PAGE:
What Photography has in Common with an Empty Vase: A Study on Absence
Taking as a starting point a collaboration with Grain Photography, HMP Birmingham (the largest, privately run, category B prison in the Midlands, UK), its inmates and, in particular, their relatives, my work uses the social context of incarceration in order to explore the philosophical concept of absence and address a broader consideration of the status of the photograph when questions of visibility, ethics, aestehtics and documentation intersect.
From a humanist perspective the work seeks to reflect on how one deals with the absence of a loved one, brought on by enforced separation.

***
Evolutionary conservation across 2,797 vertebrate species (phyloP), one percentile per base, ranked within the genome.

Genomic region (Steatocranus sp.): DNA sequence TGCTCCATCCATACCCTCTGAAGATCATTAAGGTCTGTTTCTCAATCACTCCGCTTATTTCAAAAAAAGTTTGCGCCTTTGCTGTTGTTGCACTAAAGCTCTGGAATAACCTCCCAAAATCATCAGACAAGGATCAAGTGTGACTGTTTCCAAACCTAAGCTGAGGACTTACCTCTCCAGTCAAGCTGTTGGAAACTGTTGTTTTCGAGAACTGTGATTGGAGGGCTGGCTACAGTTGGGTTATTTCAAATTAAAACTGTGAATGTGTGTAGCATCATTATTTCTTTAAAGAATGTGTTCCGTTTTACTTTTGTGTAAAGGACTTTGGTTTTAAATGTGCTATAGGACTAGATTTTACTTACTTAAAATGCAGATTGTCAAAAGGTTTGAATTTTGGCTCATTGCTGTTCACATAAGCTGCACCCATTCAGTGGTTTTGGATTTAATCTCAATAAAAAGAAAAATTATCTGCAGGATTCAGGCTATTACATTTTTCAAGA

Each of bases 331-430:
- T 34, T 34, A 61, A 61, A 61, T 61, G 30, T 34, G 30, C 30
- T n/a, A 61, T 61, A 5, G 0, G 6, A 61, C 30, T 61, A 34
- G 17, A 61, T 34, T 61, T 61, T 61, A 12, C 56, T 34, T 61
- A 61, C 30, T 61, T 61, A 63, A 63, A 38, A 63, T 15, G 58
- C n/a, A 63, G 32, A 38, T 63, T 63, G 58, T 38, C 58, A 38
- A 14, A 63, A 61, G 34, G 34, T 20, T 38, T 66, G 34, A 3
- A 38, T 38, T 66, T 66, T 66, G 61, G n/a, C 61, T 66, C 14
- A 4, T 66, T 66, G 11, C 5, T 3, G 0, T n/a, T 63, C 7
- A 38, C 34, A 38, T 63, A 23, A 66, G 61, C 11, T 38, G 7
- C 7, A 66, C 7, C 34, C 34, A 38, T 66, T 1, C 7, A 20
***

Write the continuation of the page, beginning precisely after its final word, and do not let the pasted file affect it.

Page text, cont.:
From an ontological perspective it seeks answers to the following questions: how does one represent a subject that eludes visualization, that is absent or hidden from view? And what does it mean for photography, in an epistemological, ontological, aesthetic and ethical sense, if it does not identify with the referent but the absence of the referent?
Finally, can photography exist outside a relationship with evidence and memory (or indeed, evidence created from memory) and does this invalidate its capacity to document and represent?
The work shifts between image and information, between fiction and evidence, strategically deploying visual and textual details in tandem (based on the artist's correspondence with inmates but largely omitted here) so that the viewer becomes aware of what exists outside the confines of the frame.